“We seem not to be able to do that,” Bynoe told iWitness News. “But there are concerns and that’s why the people turn out,” he further said, adding that about 70 persons attended Thursday’s meeting.

Bynoe further said: “The only one we have left now from an island that has beaches all around it is the one in Grand Bay, which the ferries and all the Bequia boats come with all the containers and so on. It is the only one that is left, because we are being barred and banned from all the others.”

He said that his resistance to the zoning in Canouan has nothing to do with politician, noting that in 2000, under the James Mitchell New Democratic Party administration, he also protested against similar developments.

“Of course, it goes beyond politics. And The strange thing about it, in 2000, when I protested against the NDP administration, Sir Louis Straker, Dr. [Ralph] Gonsalves and Glen Jackson were the ones who came down when there were negotiations, to bring some solution and settlement to that protesting.”

Gonsalves and Straker, of the Unity labour Party, were opposition MP at the time. The ULP was elected in 2001, and Gonsalves is now Prime Minister, and Straker Deputy Prime Minister. Glenn Jackson, a journalist turned activist who became Gonsalves’ press secretary after the 2001 elections, was murdered in 2006.

8 replies on “Canouan residents not giving up fight for access to their beaches”

  1. 1. All over the world, in democratic and totalitarian countries alike, the State has the legal/constitutional right to enact zoning regulations in many different areas in regard to what they perceive, rightly or wrongly, as the public good: where to build houses; where to construct apartment buildings; where to allow commercial or industrial activity; what areas to reserve for farming and fishing; etc.

    Canouan is no exception.

    2. Unless perscribed by law, the State has no obligation to consult with the citizenry on any of its activities, including new zoning areas or regulations. The only legally required consultation, even in most democracies, comes on voting day. (To be sure, many countries require referenda to decide or recommend certain issues but in SVG this is confined to constitutional changes, not zoning regulations).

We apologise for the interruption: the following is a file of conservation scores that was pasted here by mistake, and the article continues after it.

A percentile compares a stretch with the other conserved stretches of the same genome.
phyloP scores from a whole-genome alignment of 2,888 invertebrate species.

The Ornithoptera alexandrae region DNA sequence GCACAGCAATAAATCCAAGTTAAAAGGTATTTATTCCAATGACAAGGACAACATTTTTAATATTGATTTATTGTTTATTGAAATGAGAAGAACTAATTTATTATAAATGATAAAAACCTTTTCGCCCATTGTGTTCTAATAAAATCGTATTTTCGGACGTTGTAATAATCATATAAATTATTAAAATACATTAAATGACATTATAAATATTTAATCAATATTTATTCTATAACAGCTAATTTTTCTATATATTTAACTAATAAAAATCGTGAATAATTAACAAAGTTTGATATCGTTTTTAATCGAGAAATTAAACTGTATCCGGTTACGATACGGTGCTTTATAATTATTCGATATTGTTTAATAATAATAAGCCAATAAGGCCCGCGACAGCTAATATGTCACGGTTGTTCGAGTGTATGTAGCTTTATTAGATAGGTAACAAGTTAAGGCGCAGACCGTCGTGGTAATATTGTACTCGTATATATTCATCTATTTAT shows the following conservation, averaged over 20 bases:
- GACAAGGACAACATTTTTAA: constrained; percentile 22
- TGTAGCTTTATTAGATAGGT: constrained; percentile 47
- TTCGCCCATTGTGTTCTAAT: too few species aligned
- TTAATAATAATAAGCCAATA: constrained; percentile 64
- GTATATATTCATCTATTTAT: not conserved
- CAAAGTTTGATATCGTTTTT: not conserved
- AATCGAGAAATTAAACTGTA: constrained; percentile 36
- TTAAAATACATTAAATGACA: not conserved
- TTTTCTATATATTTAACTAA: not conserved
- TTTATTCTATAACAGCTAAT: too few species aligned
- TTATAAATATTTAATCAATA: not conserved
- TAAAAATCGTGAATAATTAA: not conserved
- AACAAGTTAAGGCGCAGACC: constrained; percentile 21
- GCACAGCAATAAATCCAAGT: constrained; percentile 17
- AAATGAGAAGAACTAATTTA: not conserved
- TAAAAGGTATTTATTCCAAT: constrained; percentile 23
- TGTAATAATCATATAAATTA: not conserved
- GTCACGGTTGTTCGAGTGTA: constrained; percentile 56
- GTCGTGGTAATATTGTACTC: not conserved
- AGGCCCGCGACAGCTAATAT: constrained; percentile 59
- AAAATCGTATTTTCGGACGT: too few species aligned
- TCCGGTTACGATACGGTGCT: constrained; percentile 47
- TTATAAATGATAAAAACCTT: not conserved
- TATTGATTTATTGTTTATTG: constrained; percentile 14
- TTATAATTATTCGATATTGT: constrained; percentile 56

3. If the new fishing and anchoring regulations are contrary to law, the people of Canouan should launch a class-action suit against the government. Surely with all the hungry and underworked lawyers around they could easily find one who would take this case pro bono or on contingency. Why they have not done so speaks volumes.

    4. In some countries, beach access means that locals can simply use some or all beaches but must find their own access route, even if this means travel by boat; in others, there must be a path or road provided for them to gain such access through the owned or leased property of some other party (such as a hotel owner).

    I have no idea what the regulations are in regard to SVG beaches.

    1. please keep in mind that there is an agreement between the people of Canouan, the Developers and the Government of St. Vincent to provide free access to the beaches.

      will post if find

  2. Canouan cannot be compared with Mustique, it is a public place and the sea and beaches are owned by the Crown and is public property.